The railway between Didcot and Oxford, which carries more than 100 passenger services and 40 freight trains a day, was closed on Monday 3 April after significant movements in the viaduct were detected and the 160-year-old viaduct was forced to close for emergency repairs.
Appointed via Network Rail’s Western Reactive Framework, we mobilised a team of approximately 800 people who worked nearly 60,000 hours to deliver a long-term fix to the viaduct.
This involved building a jetty in the River Thames to temporarily support the bridge deck enabling the team to rebuild the bridge's foundations. In the final week of the major project, the 150-tonne bridge was lowered onto the new abutment and a new embankment built, before the railway tracks and cables were put back in place.
The project was a great showcase of our in-house capabilities, with support from our Rail Systems, Rail Plant, Rail Design and Engineering teams and piling advice from our Balfour Beatty Ground Engineering business.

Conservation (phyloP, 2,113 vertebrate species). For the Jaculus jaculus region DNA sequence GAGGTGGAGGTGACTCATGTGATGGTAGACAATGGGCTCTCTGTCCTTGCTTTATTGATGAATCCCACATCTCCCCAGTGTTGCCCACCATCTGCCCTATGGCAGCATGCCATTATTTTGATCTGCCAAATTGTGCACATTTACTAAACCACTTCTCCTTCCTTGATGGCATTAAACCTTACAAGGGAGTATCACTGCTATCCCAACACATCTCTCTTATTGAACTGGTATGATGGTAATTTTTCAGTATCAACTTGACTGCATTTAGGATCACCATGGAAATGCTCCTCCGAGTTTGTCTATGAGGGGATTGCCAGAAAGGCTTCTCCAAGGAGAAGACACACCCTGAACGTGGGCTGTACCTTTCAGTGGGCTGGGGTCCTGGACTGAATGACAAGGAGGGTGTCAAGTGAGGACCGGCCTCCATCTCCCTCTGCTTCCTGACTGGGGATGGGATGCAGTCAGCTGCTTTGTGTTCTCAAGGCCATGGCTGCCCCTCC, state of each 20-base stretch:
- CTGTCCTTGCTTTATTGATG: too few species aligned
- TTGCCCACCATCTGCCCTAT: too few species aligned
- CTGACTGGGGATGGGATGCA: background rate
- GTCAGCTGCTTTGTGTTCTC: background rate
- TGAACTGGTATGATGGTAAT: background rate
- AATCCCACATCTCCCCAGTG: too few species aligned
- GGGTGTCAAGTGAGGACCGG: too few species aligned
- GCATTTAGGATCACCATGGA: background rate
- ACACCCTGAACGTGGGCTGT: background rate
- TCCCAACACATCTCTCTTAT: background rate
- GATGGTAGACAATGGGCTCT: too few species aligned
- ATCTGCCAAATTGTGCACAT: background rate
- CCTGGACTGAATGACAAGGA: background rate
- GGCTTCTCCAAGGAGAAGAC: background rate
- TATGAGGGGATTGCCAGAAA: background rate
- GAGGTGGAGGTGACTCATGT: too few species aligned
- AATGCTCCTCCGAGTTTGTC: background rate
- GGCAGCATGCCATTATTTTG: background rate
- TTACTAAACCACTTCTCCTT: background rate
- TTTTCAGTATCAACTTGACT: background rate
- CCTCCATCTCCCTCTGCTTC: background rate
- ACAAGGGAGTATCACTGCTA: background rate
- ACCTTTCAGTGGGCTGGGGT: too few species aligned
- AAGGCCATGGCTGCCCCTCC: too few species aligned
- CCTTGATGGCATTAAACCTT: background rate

Traditionally, it can take up to three years to develop a solution for a scheme of this complexity, however, our team delivered the works in a ten-week programme, handing back the railway line one day ahead of schedule.
We achieved this by establishing a ‘one team’ ethos with our customer and supply chain partners, meeting daily to review the project programme and identify potential risks or delays together. We also developed a procurement process with Network Rail to fast-track approvals, allowing us to mobilise each package of work quickly and efficiently.
Due to the closure of the rail line, there was a reduced number of passengers visiting Culham Station so to help compensate the loss of trade, we supported a local SME by offering our crews a ‘meal deal’ from their kitchen.